Twenty-four hours following the US withdrawal from Afghanistan, President Joe Biden addressed the nation with remarks explaining his decision to pull out of the country stating that, “it is not just about Afghanistan… it is about ending an era of major military operations to remake other countries.”
The retreat of American military forces has been interpreted by some as a signal that the days where US foreign policy rested on interventionism are over. Rather, what has increasingly become known as the ‘Biden doctrine’ seems to favour turning inwards and prioritizing the national security interest of the country.
However, the presumption that post-Afghanistan, Washington is going to abandon foreign military interventions is highly unlikely based on several historical and political factors. Over the last hundred years, the US’ position on armed interference abroad has undergone waves characterized by stages of military disengagement followed by other stages of active intervention. What we are currently witnessing is likely to be only another temporary period of restraint as America still has important geopolitical interests in safeguarding the stability of Asia and Europe, as well as an important presence in Africa.
Lifecycles of Military Interventions
The history of American foreign policy provides an understanding of the lifecycles of military interventions as it adapts to changing global environments, conditions, and threats. After the beginning of the Vietnam War, America decided to directly intervene by sending combat troops in what would be an eight-year mission, until President Richard Nixon ordered them back in 1973. Following this period, and an important decrease in public opinion about interventionism abroad, the US opted for a strategy of firmness but restraint, making a conscious effort to not hint at any intent of increasing military commitment. This trend was reversed again during the 1980’s military invasions of Panama and Grenada – which, although were not major armed conflicts like Vietnam, were still of importance – where both missions toppled the government in place in order to replace it.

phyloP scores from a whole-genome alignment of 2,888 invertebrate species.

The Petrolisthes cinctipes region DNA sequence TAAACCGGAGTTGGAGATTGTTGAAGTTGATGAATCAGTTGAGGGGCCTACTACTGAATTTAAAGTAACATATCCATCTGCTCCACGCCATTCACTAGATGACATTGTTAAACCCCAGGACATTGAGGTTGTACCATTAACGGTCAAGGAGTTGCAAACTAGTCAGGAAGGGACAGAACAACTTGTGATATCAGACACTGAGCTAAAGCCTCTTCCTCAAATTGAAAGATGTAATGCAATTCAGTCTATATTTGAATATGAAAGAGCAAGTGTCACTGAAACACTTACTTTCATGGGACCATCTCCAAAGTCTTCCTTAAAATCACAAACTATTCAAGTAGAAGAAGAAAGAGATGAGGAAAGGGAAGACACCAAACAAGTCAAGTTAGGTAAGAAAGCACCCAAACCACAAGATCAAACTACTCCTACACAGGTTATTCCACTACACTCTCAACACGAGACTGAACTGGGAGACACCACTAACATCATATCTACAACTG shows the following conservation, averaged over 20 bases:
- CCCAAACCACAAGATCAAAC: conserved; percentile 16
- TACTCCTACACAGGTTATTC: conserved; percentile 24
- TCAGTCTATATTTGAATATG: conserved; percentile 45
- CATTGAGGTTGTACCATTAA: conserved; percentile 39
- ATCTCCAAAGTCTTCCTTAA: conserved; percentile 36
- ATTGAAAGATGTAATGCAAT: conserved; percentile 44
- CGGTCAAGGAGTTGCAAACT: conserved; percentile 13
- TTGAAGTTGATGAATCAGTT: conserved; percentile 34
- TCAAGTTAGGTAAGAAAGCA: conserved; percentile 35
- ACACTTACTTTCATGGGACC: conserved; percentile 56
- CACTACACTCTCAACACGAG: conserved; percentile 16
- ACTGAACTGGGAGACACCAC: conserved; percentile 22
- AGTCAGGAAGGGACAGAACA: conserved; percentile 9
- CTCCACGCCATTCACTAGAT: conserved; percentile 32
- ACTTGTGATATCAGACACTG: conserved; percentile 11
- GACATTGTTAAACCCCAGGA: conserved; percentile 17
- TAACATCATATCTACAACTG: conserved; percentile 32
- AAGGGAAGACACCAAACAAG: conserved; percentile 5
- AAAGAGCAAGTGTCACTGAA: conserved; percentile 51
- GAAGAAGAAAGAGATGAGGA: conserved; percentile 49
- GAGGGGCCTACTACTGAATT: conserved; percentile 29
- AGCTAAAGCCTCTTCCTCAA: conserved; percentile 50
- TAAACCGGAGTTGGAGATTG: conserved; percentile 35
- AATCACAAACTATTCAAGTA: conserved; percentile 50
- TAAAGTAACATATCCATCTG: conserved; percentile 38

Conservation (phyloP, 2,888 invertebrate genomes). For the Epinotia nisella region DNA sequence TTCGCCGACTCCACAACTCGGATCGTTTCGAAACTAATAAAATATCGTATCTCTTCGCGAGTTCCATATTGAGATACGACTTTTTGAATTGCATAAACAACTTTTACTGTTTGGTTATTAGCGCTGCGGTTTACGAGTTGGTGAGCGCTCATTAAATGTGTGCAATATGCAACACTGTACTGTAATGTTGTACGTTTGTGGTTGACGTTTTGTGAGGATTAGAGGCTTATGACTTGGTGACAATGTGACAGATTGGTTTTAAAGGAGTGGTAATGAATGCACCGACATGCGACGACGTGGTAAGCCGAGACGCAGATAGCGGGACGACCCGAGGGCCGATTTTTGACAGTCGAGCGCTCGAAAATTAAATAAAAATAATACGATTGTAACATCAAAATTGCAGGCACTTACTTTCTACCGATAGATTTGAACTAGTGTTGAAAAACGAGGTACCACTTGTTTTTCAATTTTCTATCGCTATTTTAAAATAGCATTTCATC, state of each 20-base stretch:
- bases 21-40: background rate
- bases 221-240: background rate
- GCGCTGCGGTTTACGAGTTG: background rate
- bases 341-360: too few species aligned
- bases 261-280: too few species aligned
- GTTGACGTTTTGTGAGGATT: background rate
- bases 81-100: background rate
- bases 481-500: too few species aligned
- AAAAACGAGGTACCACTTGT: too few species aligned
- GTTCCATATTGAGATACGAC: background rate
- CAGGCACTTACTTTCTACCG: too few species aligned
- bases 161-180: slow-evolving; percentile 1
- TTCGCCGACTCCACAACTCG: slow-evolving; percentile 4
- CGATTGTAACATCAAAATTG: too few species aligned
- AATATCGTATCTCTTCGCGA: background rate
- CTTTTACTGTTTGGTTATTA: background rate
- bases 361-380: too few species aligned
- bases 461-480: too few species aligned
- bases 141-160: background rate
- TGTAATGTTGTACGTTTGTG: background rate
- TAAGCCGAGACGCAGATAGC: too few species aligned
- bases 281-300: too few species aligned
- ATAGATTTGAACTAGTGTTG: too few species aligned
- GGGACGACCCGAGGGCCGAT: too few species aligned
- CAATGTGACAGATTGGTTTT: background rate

Washington’s prudence and moderation in this sector ended with the 1991 Gulf War, after Saddam Hussein’s forces invaded Kuwait, which led to the deployment of US armed forces as part of Operation Desert Storm. The military successes of the 1990s (US-led military intervention in Somalia, Bosnia and Serbia, NATO’s victory in Federal Republic of Yugoslavia, but also the hard failure in Somalia) provided America with an increased confidence to intervene overseas. Interventionism was further embedded in the country’s foreign policy after the 9/11 attacks, where the war on terrorism turned into a war on American ideals. Years later, Barack Obama made a similar decision to the one taken by Biden, whereby he announced the end of the Iraq combat operations in 2010. However, this announcement was somewhat premature, as four years later the President ordered US forces back to Baghdad in order to fight the Islamic State (IS), and to this day they remain there.
US Doctrine & Geopolitical Interests